4 ENTER 4 + 4 * 4 + = 36

    or you could do

    4 ENTER 4 + 4 ENTER 4 + * = 64
     
  11. Austin Clark

    Member

    Dec 28, 2011
    409
    44
    Odd, I was taught PEMDAS.
    Parentheses, Exponents, etc;
     
  12. DerStrom8

    Well-Known Member

    Feb 20, 2011
    2,428
    1,328
    Same thing. PEMDAS is the American version, BIDMAS is the european version. :p
     
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  13. Lightfire

    Thread Starter Well-Known Member

    Oct 5, 2010
    690
    21
    Thank you all very much.I was taught PEMDAS.
     
  14. 1chance

    Member

    Nov 26, 2011
    42
    184
    I think you mean "Please Excuse My Dear Aunt Sally" or PEMDAS.
     
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  15. 1chance

    Member

    Nov 26, 2011
    42
    184
    You do division BEFORE multiplication IF it appears to the left of the multiplication. Multiplication and division have the same "weight" so they are done left to right in order of appearance and the same with addition & subtraction.
     
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  16. Sparky49

    Active Member

    Jul 16, 2011
    834
    417
    Did you know you don't always round up when you have a 5?

    E.g. When you have 16.5 and you round it to 2 sf, you should round it down to 16. If it is 15.5, you do round it up though.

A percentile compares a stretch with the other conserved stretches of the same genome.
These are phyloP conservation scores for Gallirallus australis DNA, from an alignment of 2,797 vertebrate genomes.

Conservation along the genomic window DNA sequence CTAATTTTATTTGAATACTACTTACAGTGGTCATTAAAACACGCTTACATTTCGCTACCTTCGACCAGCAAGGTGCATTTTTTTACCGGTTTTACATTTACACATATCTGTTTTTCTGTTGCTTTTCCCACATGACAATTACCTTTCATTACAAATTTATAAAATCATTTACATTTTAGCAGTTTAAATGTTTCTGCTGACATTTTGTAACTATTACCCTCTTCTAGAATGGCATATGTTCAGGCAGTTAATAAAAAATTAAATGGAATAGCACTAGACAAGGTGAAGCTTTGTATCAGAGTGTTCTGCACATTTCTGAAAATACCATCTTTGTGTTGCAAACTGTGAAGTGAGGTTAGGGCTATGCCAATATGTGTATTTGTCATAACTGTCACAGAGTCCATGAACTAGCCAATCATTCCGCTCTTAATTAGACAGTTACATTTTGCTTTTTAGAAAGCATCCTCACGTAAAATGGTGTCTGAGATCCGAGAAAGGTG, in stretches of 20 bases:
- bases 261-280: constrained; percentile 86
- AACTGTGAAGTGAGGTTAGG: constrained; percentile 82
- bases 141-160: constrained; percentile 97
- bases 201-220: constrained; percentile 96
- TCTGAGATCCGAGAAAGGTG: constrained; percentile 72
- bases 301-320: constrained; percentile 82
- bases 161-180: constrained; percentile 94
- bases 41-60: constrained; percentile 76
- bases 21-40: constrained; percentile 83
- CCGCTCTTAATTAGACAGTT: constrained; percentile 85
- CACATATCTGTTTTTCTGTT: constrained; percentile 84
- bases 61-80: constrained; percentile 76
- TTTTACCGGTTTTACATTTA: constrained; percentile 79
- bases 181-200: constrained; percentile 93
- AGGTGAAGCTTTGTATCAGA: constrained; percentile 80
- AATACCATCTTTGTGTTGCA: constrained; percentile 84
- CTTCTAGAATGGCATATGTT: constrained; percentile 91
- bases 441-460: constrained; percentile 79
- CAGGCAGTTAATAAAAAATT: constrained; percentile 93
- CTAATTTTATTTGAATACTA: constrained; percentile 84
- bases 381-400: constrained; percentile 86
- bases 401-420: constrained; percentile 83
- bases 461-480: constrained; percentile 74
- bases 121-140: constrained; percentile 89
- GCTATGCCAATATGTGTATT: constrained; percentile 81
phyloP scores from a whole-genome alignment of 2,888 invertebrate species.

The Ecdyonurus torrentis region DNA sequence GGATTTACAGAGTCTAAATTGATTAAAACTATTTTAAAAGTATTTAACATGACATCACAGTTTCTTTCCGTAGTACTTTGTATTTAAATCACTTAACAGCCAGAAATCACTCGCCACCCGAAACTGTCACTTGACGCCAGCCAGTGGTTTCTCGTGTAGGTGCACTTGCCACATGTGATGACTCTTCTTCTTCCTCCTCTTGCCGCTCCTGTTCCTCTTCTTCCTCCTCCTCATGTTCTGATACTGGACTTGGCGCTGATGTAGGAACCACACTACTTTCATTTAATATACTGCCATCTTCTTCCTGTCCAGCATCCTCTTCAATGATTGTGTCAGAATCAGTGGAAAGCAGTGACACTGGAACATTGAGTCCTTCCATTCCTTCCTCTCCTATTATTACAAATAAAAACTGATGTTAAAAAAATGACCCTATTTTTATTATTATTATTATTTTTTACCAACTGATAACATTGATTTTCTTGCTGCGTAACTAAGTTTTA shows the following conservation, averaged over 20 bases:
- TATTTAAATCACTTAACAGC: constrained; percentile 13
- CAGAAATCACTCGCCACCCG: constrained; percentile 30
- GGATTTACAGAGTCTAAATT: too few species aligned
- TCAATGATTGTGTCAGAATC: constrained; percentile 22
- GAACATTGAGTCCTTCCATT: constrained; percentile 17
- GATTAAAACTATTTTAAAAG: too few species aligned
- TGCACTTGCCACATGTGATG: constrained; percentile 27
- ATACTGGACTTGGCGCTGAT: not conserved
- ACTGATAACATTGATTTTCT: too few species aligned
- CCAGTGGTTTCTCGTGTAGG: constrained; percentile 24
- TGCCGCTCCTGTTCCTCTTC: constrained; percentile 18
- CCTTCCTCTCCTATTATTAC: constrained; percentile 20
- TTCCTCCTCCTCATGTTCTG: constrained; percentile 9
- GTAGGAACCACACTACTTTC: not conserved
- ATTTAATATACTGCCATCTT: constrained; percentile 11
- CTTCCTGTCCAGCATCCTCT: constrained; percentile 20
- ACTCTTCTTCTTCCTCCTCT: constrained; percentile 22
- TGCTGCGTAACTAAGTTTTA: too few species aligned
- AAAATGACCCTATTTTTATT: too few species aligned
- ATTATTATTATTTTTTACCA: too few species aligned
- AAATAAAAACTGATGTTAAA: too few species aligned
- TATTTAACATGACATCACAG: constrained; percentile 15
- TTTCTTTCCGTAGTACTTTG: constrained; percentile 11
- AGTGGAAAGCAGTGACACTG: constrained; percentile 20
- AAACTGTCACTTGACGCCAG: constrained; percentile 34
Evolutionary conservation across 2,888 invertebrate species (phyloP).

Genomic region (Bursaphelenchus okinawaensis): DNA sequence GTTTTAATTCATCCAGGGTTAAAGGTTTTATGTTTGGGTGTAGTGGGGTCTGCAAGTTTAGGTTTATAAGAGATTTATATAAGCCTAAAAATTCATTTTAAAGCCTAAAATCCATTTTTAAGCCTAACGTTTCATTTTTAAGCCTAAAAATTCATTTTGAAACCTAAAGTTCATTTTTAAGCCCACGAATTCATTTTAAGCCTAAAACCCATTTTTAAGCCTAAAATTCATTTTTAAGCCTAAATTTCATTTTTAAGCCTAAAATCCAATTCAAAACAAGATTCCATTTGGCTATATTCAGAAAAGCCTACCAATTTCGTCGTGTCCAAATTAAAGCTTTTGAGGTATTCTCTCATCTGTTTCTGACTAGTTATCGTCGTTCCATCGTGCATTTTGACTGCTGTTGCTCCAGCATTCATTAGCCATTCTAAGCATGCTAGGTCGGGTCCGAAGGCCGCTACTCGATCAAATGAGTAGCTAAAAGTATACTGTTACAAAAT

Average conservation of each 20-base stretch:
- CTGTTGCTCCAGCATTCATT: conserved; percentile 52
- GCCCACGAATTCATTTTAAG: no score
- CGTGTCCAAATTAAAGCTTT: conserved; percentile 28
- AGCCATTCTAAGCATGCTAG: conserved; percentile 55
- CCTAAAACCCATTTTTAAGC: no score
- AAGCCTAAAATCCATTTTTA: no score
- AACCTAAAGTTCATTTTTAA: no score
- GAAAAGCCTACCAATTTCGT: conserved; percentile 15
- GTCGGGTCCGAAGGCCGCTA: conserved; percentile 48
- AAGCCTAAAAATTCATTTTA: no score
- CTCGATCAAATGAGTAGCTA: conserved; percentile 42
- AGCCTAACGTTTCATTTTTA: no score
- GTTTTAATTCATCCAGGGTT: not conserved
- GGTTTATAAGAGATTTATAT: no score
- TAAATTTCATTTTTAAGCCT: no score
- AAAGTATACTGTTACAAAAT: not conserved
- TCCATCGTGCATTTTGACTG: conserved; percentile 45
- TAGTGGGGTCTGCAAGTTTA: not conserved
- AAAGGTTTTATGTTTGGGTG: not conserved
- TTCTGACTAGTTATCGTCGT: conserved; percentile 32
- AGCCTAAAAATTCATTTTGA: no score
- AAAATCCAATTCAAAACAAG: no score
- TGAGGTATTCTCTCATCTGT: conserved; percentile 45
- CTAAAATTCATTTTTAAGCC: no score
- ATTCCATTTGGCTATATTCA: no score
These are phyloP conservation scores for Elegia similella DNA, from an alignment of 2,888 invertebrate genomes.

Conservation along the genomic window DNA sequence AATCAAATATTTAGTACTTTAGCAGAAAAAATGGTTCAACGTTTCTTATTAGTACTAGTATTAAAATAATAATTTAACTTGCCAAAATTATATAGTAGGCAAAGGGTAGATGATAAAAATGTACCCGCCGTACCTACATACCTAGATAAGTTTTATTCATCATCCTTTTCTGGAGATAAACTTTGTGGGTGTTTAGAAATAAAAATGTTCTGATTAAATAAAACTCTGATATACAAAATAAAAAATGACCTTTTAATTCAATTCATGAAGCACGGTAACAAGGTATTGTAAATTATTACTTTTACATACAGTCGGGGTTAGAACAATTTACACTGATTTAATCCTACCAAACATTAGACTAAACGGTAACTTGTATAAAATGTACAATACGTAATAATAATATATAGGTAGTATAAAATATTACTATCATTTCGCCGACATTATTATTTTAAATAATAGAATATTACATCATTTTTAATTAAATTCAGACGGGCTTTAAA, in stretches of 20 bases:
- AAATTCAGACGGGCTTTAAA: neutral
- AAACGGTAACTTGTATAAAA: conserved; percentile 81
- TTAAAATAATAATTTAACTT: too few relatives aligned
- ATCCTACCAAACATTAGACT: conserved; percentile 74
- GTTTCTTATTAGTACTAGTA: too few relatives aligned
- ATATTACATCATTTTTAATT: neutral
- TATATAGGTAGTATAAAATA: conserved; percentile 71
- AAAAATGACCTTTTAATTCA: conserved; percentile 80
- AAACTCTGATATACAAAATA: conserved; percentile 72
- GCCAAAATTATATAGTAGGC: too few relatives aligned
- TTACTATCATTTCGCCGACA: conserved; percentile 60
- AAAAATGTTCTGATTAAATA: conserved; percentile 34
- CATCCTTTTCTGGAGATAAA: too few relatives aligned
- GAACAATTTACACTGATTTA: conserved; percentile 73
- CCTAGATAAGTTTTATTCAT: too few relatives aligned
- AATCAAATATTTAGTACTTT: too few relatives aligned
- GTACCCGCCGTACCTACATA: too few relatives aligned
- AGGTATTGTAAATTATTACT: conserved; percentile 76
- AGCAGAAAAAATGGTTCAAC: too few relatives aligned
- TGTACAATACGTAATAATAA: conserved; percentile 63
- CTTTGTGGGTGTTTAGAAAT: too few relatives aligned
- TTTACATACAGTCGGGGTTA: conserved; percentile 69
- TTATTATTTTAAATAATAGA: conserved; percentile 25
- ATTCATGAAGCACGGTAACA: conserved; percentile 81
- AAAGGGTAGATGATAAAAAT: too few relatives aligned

You round to the nearest even unit.

    So 245 would round down to 240. (4 is even).

    Just thought you might like to know. :D
     
  17. DerStrom8

    Well-Known Member

    Feb 20, 2011
    2,428
    1,328
    Oops, I guess I worded that wrong. Yes, that's what I was always taught--M/D (left to right), A/S (left to right). Thanks for specifying for me :p
     
  18. WBahn

    Moderator

    Mar 31, 2012
    17,743
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    This is the first I have every heard of either.

    I guess when I was learning this stuff, we simply used it enough (at first by drill and then later just because we didn't have calculators) that we internalized it very quickly and firmly.

    I always had similar feelings about "FOIL" to remember how to multiply to binomials together. It's like, "Duh! How about just applying basic arithmetic rules like, say, the distributive propery?" But now I run into students that tremble at the sight of having to multiply even a binomial and a trinomial because FOIL doesn't work and they are of the calculator generation and so they simply don't know how to use something like the distributive property. Yes, they recall hearing about it long ago in some math class at some point, but it's unfair to expect them to recall stuff from so long ago at the drop of a hat.
     
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  19. sby64

    New Member

    Sep 29, 2012
    6
    0
    Interesting answers and comments. A great place to learn. I was taught that the following expression may not always be correct:

    ....6/12=5/10.......=1/2=0.5

    Can you guess why or when?
     
  20. WBahn

    Moderator

    Mar 31, 2012
    17,743
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    You need to supply some context. The thread (at least the last page of it) has been about order of operations. You are only giving a single operation unless you are using the equals sign as an operator, in which case you have to define the syntax in use.

    If you are talking about the issue of integer division, then you again need to specify the context.